creative commons

A survey has found the juvenile striped bass population is the eighth highest since recording began in 1954.

The Department of Natural Resources survey measures spawning success. It found an average of 24.2 juvenile fish per sample. That's about double the long-term average of 11.9.

Eric Durell, a DNR fisheries biologist, says the higher juvenile population is a good sign for the future.

The Easton Star-Democrat reports that the juvenile population peaked in 1996 after a moratorium on the striped bass fishery in the mid-1980s.

CBF Website

ANNAPOLIS, Md. (AP) - A new report says Chesapeake Bay water quality has improved, but there's been a decline in fisheries.

The Chesapeake Bay Foundation released its biennial State of the Bay report Monday. It gave the nation's largest estuary a D-plus grade overall. That's unchanged from 2012.

The report cites improvements in water clarity, oysters and underwater grasses. But declines were seen in scores for blue crabs and rockfish.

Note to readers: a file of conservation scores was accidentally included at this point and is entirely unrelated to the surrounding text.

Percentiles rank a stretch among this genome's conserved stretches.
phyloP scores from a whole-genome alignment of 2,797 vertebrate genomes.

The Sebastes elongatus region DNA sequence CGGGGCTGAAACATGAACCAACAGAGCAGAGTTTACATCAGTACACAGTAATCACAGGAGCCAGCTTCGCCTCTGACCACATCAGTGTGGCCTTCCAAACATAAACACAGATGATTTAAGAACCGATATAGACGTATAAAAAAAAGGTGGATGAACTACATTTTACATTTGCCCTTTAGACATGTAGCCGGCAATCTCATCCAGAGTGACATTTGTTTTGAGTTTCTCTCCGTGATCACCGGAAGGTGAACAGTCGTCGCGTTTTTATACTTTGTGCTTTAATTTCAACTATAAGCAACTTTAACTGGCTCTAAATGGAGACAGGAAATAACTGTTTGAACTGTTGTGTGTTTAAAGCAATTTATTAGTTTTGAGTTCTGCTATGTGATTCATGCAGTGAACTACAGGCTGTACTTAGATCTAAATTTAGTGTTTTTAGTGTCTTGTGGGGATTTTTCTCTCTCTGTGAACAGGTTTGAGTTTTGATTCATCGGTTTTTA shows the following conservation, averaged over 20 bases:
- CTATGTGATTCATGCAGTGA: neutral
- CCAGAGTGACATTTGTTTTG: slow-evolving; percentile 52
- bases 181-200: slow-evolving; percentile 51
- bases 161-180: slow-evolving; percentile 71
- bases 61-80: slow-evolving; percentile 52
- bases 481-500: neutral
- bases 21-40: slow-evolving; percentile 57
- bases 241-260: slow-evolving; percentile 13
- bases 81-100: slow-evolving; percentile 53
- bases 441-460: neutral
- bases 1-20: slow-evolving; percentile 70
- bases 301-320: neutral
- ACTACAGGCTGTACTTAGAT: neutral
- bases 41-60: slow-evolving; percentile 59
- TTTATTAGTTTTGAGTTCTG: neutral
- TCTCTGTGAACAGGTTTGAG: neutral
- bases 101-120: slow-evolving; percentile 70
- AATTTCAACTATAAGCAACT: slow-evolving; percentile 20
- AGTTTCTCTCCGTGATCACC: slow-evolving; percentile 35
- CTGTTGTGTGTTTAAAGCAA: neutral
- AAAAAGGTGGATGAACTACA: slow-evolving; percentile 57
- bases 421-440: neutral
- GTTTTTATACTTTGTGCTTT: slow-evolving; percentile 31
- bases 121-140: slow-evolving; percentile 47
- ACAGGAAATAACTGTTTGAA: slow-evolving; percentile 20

CBF President William Baker took special aim at the Eastern Shore where phosphorus levels have actually gone up in some areas.

Chesapeake Bay Foundation

There are signs of recovery in the Chesapeake Bay.

Bay grasses, crabs and rockfish are all showing resilience, according to the Chesapeake Bay Program.

The grasses in particularly in the large Susquehanna Flats near the top of the bay not only survived a tropical storm two years ago but have been coming back in a dramatic way in the mid-bay areas.

The Salisbury Daily Times reports that the latest survey still found that only 34 percent of the bay met the standards for water oxygen levels while water clarity was still deemed very poor.